You have to learn to delegate.
You’ll never get ahead or meet your goals if you don’t learn to delegate.
We hear an awful lot about delegating, all the time. And when you really stop to think about it – it’s an opportunity for you to pass work off your plate and give it to someone else. But how can you get clear on what should be delegated, what shouldn’t, and when.
You see, once you become a leader in your organization, you probably bring along a lot of hard skills talent. You know how to do the job, you know what needs doing and the best way to get it done. But, once you move to a leadership role (no matter if you’re leading a team, or the whole organization), your job is less about doing, than motivating and guiding others to do the thing.
And your focus should be shifted to the long range vision, what you’re ultimately trying to accomplish, and the best path to get there.
Now, don’t get me wrong how and how much you delegate really is impacted by the season the business is in. When you’re just starting out, you’re doing everything – and that’s probably how it has to be. But once that season changes, the business becomes a bit more mature – well then you simply won’t be able to get your arms around it all.
Let’s start with when you should delegate. Well, it’s not just when you are feeling overwhelmed, or doing something you hate. To be successful at delegating, it has to start way before that. You have to start out with knowing what it is you actually do. What are your tasks. Without that list, you’ll never be able to figure out which ones should be bumped from you to someone else.
“…delegating does not mean abdicating.”
So take a week, and as you go through your day, jot down what you’re doing. Gathering data for that report, formatting this marketing piece, writing that proposal, making those prospecting calls. Write it all down, create a list. Then, once you have the list, carefully review it. Can any of those tasks sit with someone else – don’t worry about who just yet. Just answer the question, can it be done by someone else.
And if you think the whole task can’t be moved, try thinking about it in smaller pieces, break it apart. Can some of those pieces be delegated.
For instance, I can’t delegate doing the podcast because I am the one who has to record it. But what about research, or script writing, or even editing. Those are pieces that could, potentially, be done by someone else.
Alright, once you know what needs to be get off your plate, now it’s time to figure out where they should go. Approach this thinking process by figuring out what skills are needed to do the tasks – then evaluate if you already have those skills on your team – and if not, can you train them, or will you need to get new talent onboard..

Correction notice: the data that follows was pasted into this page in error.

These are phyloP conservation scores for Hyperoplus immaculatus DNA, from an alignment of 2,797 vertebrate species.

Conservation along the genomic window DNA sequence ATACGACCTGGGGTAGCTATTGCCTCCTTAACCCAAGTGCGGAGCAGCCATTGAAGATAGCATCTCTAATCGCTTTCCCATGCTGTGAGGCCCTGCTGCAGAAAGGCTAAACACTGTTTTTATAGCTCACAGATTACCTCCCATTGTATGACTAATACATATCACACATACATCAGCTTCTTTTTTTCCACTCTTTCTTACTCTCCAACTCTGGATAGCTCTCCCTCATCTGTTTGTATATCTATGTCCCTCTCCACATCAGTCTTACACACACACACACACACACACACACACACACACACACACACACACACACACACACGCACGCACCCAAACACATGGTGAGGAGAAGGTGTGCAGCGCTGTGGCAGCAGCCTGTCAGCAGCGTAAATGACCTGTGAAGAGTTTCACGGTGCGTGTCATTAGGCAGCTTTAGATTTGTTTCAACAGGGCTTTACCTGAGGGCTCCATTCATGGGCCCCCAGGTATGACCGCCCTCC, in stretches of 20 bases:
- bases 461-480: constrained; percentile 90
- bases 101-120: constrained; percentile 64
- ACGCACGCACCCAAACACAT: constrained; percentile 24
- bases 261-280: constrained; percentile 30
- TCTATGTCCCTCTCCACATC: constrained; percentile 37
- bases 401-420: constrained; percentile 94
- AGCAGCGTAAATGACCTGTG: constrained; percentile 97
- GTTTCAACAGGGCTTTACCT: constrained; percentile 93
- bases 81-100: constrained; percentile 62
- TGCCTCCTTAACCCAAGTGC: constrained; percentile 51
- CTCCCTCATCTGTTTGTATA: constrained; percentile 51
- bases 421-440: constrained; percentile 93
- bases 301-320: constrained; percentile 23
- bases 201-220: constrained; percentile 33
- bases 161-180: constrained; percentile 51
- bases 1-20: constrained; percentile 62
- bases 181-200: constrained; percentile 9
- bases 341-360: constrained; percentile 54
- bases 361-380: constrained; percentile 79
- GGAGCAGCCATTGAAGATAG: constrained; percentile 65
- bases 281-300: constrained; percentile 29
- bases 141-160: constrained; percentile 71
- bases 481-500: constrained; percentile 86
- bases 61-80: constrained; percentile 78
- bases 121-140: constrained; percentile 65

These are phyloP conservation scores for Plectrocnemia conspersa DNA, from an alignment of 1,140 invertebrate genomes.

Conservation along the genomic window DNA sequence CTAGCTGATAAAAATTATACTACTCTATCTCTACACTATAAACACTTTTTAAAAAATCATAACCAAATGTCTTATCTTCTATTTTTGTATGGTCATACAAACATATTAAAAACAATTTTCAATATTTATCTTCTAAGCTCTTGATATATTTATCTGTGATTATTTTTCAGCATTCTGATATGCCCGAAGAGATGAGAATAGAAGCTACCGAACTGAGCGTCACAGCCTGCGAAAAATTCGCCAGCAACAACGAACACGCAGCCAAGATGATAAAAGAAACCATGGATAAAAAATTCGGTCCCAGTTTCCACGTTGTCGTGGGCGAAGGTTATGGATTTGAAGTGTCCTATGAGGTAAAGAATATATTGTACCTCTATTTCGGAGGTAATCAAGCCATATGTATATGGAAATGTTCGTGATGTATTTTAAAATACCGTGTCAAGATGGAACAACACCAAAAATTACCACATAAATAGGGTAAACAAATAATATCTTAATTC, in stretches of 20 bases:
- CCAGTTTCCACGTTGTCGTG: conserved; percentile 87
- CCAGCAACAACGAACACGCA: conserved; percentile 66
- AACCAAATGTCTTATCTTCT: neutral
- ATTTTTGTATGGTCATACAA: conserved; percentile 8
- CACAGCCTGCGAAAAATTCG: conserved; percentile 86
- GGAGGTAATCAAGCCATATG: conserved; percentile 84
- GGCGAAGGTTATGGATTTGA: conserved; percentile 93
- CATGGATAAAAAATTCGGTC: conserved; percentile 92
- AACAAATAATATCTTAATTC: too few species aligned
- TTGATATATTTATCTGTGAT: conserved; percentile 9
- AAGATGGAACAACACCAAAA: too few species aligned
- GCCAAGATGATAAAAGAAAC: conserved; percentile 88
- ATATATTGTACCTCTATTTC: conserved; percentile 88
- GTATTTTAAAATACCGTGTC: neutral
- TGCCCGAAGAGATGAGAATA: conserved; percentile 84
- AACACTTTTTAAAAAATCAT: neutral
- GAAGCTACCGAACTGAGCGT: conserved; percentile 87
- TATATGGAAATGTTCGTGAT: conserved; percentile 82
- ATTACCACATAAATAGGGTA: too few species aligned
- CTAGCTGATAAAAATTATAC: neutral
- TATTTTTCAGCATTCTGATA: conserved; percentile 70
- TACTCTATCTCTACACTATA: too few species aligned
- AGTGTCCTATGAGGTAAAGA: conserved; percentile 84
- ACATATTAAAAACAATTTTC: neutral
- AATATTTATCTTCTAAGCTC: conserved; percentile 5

And by the way, either way, you’re going to have to do some level of training. So no matter which way you go, the very next step is creating the training or SOPs for the process. I’ll do a more in-depth episode on how to create an SOP soon. But basically, it’s writing down how you do what you do – the steps.
So, you’ll use the SOP as the foundation for training – simply train to the steps of the SOP.
So, one of your employees just told you that she’s pregnant. Feeling overwhelmed, with no idea where to start? After all, HR just got dumped on your plate. It’s not your zone of genius, and you don’t want it to be.
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Now, we’ve talked about what to delegate, and how to get people up to speed so you can confidently delegate to them, but there are a couple of things you have to keep in mind, that are pivotal to making this successful.
First, delegating does not mean abdicating.
Oh yeah – I see you!
We are trying so hard to avoid micromanaging, or failing to really pass off the task or project that we let the pendulum swing too far in the other direction.
We take a completely hands off approach. Here, I’ve delegated this to you – now take it and run with it. I don’t need to know any more about it – just come back to me when it’s done.
Well my friend, that’s not delegating – that’s abdicating. Shifting everything to someone else, and not taking any accountability. “I gave it to you. It’s your project now. If it flies or fails, it’s all you”. That’s no way to treat the project, or your team member.
As the leader, you have the ultimate accountability. And besides, you have to give support, feedback and guidance when and if it’s needed.
Now don’t get me wrong – what we don’t need is a helicopter leader. You have to give the person some space. But don’t just walk away either. Stay connected, check in, have them report on progress along the way. That way, you won’t find yourself at the end of the process staring at something VERY different that you expected.
And finally – what shouldn’t you delegate. Well, anything that is ‘you critical’. Things that require you, personally. Recording or filming, public speaking, maybe writing, any and all vision work. And actually – leadership.
Yeah that right. You’re the leader, and you can’t just pass that off to someone else. It’s all you – so delegate some of those other things, so you have the proper time and space to level up your leadership, and steer the boat.